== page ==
Tuesday, January 10, 2012

Green Wave Signal Timing in Copenhagen with Transit

A great conversation with a consultant who is working on modifying the Green Wave signal timing to incorporate transit priority measures that will reduce delay for buses. In describing the two Green Wave projects we have implemented in Portland outside of downtown (which is all timed for human scale speeds) we discussed the relative importance of certainty associated with the signal timing and the practical implementation issues associated with what you cannot at the intersectionof two green waves. Our experience in Portland is a little difference because our Green Waves are on one way couplets, which makes the progression issue less of an issue in the opposite direction.

From One Greenwave unofficially starts at the Bike Signal at Interstate & Oregon
My experience in Copenhagen was fantastic on their green waves. It was also very necessary to facilitate the movement of people with their impressive bike mode split nearing 40% for people on bikes. The impetus for reduced bus delay is to reduce costs of service. This is also consistent with an argument I consistently made as a consultant... Any public sector employee should want to reduce bus delay since ultimately the investment in transit is a service that if faster is a savings we can all enjoy. It also can reduce pavement wear if buses are not suddenly stopping at the stop bar.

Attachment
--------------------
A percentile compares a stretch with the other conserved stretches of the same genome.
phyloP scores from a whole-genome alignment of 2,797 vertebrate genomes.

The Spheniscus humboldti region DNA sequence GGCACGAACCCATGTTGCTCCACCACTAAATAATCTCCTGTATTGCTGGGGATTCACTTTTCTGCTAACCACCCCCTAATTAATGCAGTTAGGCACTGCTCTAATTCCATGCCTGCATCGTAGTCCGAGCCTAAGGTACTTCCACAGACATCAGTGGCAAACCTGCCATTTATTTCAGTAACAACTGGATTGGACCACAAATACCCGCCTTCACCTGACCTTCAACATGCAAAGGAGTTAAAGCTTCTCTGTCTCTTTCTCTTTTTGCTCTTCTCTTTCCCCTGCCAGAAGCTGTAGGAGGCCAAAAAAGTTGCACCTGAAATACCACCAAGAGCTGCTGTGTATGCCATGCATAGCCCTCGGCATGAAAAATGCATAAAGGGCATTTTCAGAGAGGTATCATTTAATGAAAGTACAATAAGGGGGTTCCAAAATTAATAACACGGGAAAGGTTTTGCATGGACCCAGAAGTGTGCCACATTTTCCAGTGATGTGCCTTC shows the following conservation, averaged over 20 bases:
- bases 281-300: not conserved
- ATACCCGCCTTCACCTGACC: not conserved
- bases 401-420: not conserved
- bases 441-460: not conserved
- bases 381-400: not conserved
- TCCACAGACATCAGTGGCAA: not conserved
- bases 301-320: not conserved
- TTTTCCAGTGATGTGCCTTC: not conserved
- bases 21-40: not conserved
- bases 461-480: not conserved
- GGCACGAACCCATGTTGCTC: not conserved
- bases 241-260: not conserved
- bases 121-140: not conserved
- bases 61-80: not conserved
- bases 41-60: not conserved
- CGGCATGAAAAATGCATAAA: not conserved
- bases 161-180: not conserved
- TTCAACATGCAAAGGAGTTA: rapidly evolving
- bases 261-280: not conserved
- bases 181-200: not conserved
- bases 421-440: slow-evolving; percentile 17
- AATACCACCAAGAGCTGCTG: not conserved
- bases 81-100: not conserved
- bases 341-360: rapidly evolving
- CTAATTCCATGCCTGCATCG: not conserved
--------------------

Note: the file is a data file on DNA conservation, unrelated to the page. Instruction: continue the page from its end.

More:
The person I talked to was also very interested in what we've done with VISSIM to assess bicycles and pedestrians. While we've used some of the elements of simulation, I would say we've just scratched the surface related to what can be done. Beyond the simple assessment of adequacy of the facilities, is the quality of the network to support multimodal travel. There are a lot of details we are not ready to assess to fully evaluate tradeoffs between transit, bike, ped, and freight mobility. Things like the use of detection are difficult to weigh without performance measures and a complete assessment for the 24/7 operating conditions we deal. This is not to mention the maintenance issues associated with the decision of the engineers.

Finally, we discussed detection technology, which is consistent with several posts and a recent inquiry from the Oregonian, BikePortland, and Alta about some work that was done in Pleasonton, CA.

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